What does a Transition initiative do? … an example: Jamaica Plain, Boston USA
Jamaica Plain New Economy Transition formed in 2009, after a Transition:Launch course. Following the training, they sat down to explore how they might set about doing Transition in their community of 40,000 people, an inner-city neighbourhood, where half the people are Asian, Latino or AfricanAmerican. They resolved to set about building resilience with a particular focus on livelihoods, but in a way that reflected the neighbourhood’s diversity. The group’s leaflets and events are all done in both English and Spanish. They present Transition in terms of local jobs, jobs of the future, ways to address rising energy costs, youth opportunity, decent wages, opportunities and livelihoods, and addressing both race and class inequality.
The range of projects they run includes:
The annual State of the Neighbourhood Forum: a huge event (between four and five hundred people) which invites people to reflect on the community’s needs and to problem solve creative ways forward. The elected city officials are invited, but as ‘keynote listeners’.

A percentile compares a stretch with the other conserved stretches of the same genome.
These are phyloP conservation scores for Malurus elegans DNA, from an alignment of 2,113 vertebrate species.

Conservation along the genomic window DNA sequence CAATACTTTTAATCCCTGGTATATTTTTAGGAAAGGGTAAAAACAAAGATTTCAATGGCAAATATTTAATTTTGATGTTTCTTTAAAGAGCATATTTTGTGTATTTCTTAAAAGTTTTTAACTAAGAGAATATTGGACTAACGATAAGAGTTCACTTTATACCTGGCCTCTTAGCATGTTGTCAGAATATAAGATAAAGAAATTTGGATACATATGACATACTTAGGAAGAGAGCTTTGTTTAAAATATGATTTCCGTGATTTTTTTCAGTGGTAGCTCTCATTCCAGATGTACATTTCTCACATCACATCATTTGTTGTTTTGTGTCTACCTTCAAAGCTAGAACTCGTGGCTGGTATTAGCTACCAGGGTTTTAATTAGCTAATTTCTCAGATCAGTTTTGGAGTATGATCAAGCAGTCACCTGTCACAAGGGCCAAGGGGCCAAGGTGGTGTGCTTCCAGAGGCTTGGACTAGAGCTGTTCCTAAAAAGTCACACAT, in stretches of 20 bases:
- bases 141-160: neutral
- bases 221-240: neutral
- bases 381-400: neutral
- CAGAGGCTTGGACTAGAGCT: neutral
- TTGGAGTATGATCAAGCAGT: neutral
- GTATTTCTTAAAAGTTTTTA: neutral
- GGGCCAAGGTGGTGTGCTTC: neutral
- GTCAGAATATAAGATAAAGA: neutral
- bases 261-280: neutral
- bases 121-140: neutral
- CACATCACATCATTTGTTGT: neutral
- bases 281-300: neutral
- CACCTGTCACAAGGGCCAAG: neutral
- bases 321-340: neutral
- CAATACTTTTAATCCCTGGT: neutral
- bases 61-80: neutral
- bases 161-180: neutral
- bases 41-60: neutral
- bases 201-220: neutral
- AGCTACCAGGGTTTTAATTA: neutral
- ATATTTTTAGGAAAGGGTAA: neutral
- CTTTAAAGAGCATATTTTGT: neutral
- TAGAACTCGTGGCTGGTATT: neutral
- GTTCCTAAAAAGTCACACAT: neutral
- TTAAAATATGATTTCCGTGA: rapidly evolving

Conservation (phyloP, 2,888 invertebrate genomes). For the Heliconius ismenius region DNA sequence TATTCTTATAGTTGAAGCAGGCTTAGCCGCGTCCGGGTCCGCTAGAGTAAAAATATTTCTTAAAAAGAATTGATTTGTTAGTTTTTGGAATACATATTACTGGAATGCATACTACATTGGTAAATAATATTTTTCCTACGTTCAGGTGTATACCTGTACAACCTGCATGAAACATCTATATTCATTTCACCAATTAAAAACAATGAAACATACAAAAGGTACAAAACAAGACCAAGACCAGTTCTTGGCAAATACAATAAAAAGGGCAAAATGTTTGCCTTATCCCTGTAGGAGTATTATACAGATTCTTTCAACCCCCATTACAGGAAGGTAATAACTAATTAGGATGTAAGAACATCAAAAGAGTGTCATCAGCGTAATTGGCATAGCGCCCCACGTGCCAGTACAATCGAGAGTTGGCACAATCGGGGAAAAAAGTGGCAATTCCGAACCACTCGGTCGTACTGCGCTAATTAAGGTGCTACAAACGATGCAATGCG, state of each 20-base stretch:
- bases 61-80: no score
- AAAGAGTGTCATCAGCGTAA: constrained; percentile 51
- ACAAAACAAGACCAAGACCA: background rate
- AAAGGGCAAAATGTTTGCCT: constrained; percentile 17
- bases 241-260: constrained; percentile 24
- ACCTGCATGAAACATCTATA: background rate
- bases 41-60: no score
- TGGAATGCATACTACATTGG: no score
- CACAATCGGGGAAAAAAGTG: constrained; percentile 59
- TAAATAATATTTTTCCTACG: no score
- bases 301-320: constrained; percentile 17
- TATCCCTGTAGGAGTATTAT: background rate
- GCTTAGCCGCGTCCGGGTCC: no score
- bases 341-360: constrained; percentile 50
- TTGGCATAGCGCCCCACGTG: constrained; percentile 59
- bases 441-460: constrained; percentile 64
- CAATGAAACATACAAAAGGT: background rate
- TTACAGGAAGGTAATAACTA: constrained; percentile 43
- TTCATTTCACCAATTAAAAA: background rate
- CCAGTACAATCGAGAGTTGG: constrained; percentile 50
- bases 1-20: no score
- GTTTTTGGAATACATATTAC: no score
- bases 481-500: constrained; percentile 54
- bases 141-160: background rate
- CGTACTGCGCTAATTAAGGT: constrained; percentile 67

JP Yard sharing: a Garden Share scheme (these are run by many other Transition initiatives too).
Egleston Farmers’ Market: a community-led initiative to make fresh, healthy, locally-grown food accessible throughout the year, bring people from all parts of Jamaica Plain together, and support the local economy.
Supporting existing businesses in the community: For example, they worked with a local butcher’s shop to help him find a local supplier and then expanded his clientele by letting people in the JP NET network know that it was available.
Working with local businesses to reduce the health risk of their operations: in particular beauty parlours and dry cleaners – a Cancer-Free Economy.
Boston Food Forest: an ambitious plan to plant food-bearing trees across the community.
JP Resiliency Measures: researching indicators for measuring resilience in the community.
Egleston Community Orchard: a community orchard planted on the site of a former waste ground that was the site of a shooting. The garden has played a part in reducing crime in the area.
The Boston Bean: a local currency scheme currently being piloted. J
JP NET co-founder Chuck Collins told Rob Hopkins of Transition Network: “[In future] We are certainly not going to have the same energy resources. We have to adapt and make a shift. Austerity also makes us think about what really matters. What is real wealth? How do we organise so that the resources that the community needs are still there?”